Around the world, parents are united through their unconditional love for their children and their willingness to go above and beyond to protect and provide for them. However, for some parents, especially those with disabilities in some of the poorest parts of the world, this can be challenging.
This Mother’s Day, we’re sharing a story about a remarkable woman named Lucy who has not let the challenges linked to her disability get in the way providing for her two children.
However, life for Lucy has not been easy. She was born deaf and grew up in a very remote and conservative village in Kenya. Unable to communicate easily, she found it difficult to find employment to support herself and her family. Thankfully, with support from CBM Australia, Lucy has been able to develop her skills and become financially stable.
In Kenya, CBM have been supporting partners on a project that strengthens economic development and resilience for people with disabilities and their families. For Lucy, getting involved in the project meant joining a Self-Help Group (SHG) alongside other women with disabilities and carers of children with disabilities.
Through the SHG, Lucy joined different trainings about how to improve her income, such as financial training and a barbering course. These trainings gave Lucy the skills and knowledge needed to confidently open her own barbershop, which she called ‘One Great Love Kinyozi’ (Kinyozi means barber in Swahili). Lucy chose to open a barbershop because she felt that was a suitable job for someone who communicates through sign language.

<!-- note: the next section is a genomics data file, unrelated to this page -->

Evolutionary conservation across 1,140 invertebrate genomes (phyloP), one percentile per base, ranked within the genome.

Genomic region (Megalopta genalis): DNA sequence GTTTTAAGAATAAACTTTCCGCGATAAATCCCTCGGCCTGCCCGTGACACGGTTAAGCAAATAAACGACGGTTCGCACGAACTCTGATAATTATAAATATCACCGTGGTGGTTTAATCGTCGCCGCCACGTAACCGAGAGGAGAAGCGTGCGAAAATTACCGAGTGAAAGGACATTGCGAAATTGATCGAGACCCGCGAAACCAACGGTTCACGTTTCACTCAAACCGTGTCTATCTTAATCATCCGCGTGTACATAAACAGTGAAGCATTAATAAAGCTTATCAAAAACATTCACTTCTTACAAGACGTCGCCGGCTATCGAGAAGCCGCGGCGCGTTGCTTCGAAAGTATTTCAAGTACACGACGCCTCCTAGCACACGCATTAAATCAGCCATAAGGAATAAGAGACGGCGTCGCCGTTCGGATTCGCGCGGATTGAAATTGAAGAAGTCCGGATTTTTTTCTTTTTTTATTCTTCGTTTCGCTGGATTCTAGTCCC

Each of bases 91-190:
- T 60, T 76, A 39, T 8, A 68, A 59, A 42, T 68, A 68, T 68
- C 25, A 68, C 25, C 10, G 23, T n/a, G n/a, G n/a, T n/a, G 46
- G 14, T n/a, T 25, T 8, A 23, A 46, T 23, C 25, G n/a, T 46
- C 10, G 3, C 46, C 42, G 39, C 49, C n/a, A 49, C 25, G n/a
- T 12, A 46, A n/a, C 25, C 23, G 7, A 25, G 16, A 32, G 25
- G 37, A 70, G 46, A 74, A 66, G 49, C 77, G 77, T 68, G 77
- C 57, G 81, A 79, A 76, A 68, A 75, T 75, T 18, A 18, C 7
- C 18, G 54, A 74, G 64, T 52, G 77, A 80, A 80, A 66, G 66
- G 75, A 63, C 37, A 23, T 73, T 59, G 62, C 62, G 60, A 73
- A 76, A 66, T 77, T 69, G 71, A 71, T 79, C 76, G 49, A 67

“I choose a Kinyozi [barbering] after I realised a gap within our market, and also because it requires less expressions, you just come, sit down and get a shave,” Lucy explained in sign language.
Unfortunately, however, a short time later Lucy’s shaver broke. Unable to cut hair, she was forced to close the shop and take up a manual labour job to support her family and save money to fix or buy a new machine.
The following year, Lucy and other SHG members received training on a micro-finance model that involves group members pooling their savings together to build a larger sum of money, and then loaning it out to group members who pay it back with a small amount of interest. Since most people with disabilities do not have access to loans through mainstream financial providers, the aim of this approach is to economically empower people with disability and their family members by enabling them to use their own small savings to access loans.
Through her labouring job, Lucy was able to save enough money to be eligible for a larger loan from the savings group, which she used to buy a new shaving machine.
Finally, Lucy’s barbershop opened again. Cutting five to 10 client’s hair each day, Lucy was soon making enough money to rent an apartment, send her two children to school and pay for their basic needs. Still able to save money in her savings group, Lucy hopes to expand her business and build a permanent home for her young family.
“[The project] came to us when we were in most need, at least I can say that for myself. Within a short time, I have so many good things to say about them. God bless them and their supporters,” Lucy explained in sign language.